US20040241752A1 (en) * 1998-02-03 2004-12-02 Anderson Emory V. Point of care diagnostic systems
US20060008923A1 (en) * 1998-02-03 2006-01-12 Anderson Emory V Point of care diagnostic systems
US6267722B1 (en) 1998-02-03 2001-07-31 Adeza Biomedical Corporation Point of care diagnostic systems
US20060014302A1 (en) * 1998-02-03 2006-01-19 Martinez Ricardo R Point of care diagnostic systems
US6394952B1 (en) 1998-02-03 2002-05-28 Adeza Biomedical Corporation Point of care diagnostic systems
USD434153S (en) 1998-04-20 2000-11-21 Adeza Biomedical Corporation Point of care analyte detector system
USD432244S (en) 1998-04-20 2000-10-17 Adeza Biomedical Corporation Device for encasing an assay test strip
US6493069B1 (en) * 1998-07-24 2002-12-10 Terumo Kabushiki Kaisha Method and instrument for measuring blood sugar level
US6458326B1 (en) 1999-11-24 2002-10-01 Home Diagnostics, Inc. Protective test strip platform
US8119069B2 (en) 1999-12-24 2012-02-21 Roche Diagnostics Gmbh Test element analysis system
USRE44788E1 (en) 1999-12-24 2014-03-04 Roche Diagnostics Gmbh Test element analysis system
US7262061B2 (en) * 1999-12-24 2007-08-28 Roche Diagnostics Gmbh Test element analysis system
US20110033341A1 (en) * 1999-12-24 2011-02-10 Wolfgang Petrich Test element analysis system
US20080180652A1 (en) * 1999-12-24 2008-07-31 Wolfgang Petrich Test element analysis system
US8535609B2 (en) 1999-12-24 2013-09-17 Roche Diagnostics Gmbh Test element analysis system
US20030157724A1 (en) * 1999-12-24 2003-08-21 Wolfgang Petrich Test element analysis system
US7041206B2 (en) 2000-03-09 2006-05-09 Clinical Analysis Corporation Medical diagnostic system
US20010045355A1 (en) * 2000-03-09 2001-11-29 Clinical Analysis Corporation Medical diagnostic system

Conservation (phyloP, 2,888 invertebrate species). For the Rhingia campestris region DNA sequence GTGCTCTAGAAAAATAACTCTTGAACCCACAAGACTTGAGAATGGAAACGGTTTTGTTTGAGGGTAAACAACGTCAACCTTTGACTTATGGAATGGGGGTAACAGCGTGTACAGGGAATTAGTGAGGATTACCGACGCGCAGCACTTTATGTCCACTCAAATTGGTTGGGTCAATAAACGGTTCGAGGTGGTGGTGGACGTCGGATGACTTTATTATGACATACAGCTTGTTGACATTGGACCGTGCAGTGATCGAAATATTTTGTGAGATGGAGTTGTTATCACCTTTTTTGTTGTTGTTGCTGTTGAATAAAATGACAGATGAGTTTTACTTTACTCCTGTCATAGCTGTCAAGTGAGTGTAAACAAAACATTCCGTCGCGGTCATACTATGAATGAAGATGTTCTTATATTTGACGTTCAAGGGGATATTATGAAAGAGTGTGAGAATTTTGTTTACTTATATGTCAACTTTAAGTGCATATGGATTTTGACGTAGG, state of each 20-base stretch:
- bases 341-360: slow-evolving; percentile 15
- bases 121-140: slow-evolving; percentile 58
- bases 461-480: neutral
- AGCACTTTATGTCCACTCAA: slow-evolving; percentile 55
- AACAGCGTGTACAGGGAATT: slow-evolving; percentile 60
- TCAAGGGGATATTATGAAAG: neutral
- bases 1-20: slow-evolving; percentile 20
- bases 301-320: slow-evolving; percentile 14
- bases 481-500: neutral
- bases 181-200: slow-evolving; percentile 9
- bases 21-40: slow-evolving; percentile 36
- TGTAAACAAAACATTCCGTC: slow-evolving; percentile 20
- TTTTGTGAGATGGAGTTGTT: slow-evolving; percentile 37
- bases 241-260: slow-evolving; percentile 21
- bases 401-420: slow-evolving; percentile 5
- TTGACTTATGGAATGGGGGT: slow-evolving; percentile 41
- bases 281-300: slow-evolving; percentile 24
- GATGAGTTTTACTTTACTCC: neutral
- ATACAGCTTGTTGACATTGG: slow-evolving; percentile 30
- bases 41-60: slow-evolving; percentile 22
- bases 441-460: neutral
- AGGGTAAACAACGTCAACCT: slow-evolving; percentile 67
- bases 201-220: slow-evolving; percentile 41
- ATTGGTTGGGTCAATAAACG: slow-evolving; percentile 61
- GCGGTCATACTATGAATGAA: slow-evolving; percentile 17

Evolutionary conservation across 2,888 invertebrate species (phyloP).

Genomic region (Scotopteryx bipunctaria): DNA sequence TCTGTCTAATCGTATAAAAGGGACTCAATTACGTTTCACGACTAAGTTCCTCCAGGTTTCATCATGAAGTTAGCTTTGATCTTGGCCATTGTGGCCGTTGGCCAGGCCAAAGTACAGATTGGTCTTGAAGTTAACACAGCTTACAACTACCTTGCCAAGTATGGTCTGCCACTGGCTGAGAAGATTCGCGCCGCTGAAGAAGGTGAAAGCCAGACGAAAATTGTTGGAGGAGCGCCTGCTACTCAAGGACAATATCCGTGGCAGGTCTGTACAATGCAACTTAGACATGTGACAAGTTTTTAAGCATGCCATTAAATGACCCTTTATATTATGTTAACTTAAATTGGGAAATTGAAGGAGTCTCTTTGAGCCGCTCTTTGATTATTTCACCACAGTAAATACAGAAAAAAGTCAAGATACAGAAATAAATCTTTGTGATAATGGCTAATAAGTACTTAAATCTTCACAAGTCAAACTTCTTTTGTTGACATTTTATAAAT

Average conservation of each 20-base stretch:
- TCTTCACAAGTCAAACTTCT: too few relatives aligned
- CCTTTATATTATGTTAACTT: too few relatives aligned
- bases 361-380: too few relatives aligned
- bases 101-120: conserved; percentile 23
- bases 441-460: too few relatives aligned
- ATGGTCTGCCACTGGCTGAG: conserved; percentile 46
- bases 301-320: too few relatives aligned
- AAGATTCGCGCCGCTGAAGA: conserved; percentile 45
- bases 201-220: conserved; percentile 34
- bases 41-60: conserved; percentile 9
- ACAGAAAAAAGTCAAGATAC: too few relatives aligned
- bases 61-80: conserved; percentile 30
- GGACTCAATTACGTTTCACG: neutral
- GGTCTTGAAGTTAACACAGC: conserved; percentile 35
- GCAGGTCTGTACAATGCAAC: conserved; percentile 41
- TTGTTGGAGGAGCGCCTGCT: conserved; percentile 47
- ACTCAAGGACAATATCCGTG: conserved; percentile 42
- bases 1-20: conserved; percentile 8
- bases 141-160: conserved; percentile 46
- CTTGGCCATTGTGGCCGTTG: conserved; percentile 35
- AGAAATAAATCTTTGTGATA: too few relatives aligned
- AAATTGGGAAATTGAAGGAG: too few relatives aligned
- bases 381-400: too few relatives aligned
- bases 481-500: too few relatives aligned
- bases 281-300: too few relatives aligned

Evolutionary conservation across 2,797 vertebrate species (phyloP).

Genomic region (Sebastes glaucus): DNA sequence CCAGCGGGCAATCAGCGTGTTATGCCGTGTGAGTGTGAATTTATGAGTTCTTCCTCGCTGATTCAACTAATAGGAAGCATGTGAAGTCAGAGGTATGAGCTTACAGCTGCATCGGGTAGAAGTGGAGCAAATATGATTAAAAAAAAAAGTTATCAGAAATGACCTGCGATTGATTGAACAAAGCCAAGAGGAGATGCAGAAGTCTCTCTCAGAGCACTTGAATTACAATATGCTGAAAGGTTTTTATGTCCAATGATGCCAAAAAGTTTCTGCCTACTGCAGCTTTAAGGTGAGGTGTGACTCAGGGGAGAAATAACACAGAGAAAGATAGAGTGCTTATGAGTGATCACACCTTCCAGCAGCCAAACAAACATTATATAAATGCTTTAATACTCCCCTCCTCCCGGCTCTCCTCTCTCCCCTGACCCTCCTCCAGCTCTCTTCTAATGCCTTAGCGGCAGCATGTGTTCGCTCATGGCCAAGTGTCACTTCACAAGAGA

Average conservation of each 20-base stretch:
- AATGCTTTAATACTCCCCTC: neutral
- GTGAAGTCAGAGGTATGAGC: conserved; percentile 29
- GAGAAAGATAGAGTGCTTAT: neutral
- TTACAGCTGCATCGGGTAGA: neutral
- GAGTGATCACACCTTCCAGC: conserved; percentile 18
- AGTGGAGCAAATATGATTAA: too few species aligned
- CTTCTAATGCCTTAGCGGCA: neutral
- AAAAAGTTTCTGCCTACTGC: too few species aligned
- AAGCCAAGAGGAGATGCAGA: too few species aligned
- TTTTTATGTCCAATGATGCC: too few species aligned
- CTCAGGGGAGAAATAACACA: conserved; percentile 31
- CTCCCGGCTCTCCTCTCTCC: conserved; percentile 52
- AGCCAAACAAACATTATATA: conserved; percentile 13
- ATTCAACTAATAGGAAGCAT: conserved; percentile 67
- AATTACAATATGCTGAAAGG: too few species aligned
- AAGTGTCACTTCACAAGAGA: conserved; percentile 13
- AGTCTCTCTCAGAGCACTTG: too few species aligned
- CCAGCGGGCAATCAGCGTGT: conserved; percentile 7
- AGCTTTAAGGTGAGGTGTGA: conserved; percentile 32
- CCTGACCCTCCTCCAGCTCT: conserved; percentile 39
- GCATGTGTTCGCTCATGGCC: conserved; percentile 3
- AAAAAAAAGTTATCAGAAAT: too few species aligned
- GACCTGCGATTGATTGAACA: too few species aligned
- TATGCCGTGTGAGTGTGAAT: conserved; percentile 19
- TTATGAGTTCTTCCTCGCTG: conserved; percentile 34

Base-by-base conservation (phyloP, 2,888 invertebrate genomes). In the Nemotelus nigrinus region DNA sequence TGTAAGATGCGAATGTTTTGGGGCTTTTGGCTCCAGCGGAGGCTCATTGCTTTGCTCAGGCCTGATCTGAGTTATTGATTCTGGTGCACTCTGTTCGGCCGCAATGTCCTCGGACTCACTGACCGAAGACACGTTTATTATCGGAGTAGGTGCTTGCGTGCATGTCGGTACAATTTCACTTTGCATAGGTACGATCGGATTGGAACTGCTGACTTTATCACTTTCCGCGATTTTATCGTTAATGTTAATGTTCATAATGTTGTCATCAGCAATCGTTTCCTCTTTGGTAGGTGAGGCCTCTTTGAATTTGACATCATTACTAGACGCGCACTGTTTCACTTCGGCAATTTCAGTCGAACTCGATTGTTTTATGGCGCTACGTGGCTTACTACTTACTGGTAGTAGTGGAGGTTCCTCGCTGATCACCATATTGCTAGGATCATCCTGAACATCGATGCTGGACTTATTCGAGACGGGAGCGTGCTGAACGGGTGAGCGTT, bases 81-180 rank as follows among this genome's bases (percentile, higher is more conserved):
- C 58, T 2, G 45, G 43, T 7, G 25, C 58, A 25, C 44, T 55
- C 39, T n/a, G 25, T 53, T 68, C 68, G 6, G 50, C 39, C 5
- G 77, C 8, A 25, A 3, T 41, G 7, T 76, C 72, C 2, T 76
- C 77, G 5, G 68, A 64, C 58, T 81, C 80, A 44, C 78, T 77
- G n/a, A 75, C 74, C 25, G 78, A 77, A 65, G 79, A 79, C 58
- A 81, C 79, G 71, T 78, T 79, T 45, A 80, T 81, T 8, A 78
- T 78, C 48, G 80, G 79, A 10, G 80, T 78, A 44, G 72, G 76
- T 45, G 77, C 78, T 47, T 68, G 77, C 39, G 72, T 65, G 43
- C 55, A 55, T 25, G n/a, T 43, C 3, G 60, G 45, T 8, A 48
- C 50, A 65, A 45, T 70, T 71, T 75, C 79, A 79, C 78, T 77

US6372184B1 (en) * 2000-07-06 2002-04-16 The United States Of America As Represented By The Secretary Of The Navy Shipboard automatic liquid (chemical) agent detector
US9528142B2 (en) 2001-02-14 2016-12-27 Handylab, Inc. Heat-reduction methods and systems related to microfluidic devices
US8440149B2 (en) 2001-02-14 2013-05-14 Handylab, Inc. Heat-reduction methods and systems related to microfluidic devices
US6692700B2 (en) 2001-02-14 2004-02-17 Handylab, Inc. Heat-reduction methods and systems related to microfluidic devices
US9051604B2 (en) 2001-02-14 2015-06-09 Handylab, Inc. Heat-reduction methods and systems related to microfluidic devices
US8110158B2 (en) 2001-02-14 2012-02-07 Handylab, Inc. Heat-reduction methods and systems related to microfluidic devices
US8734733B2 (en) 2001-02-14 2014-05-27 Handylab, Inc. Heat-reduction methods and systems related to microfluidic devices
US20040219070A1 (en) * 2001-02-14 2004-11-04 Handylab, Inc., A Delaware Corporation Heat-reduction methods and systems related to microfluidic devices
US7332130B2 (en) 2001-02-14 2008-02-19 Handylab, Inc. Heat-reduction methods and systems related to microfluidic devices
US6562625B2 (en) 2001-02-28 2003-05-13 Home Diagnostics, Inc. Distinguishing test types through spectral analysis
US6541266B2 (en) 2001-02-28 2003-04-01 Home Diagnostics, Inc. Method for determining concentration of an analyte in a test strip
US6525330B2 (en) 2001-02-28 2003-02-25 Home Diagnostics, Inc. Method of strip insertion detection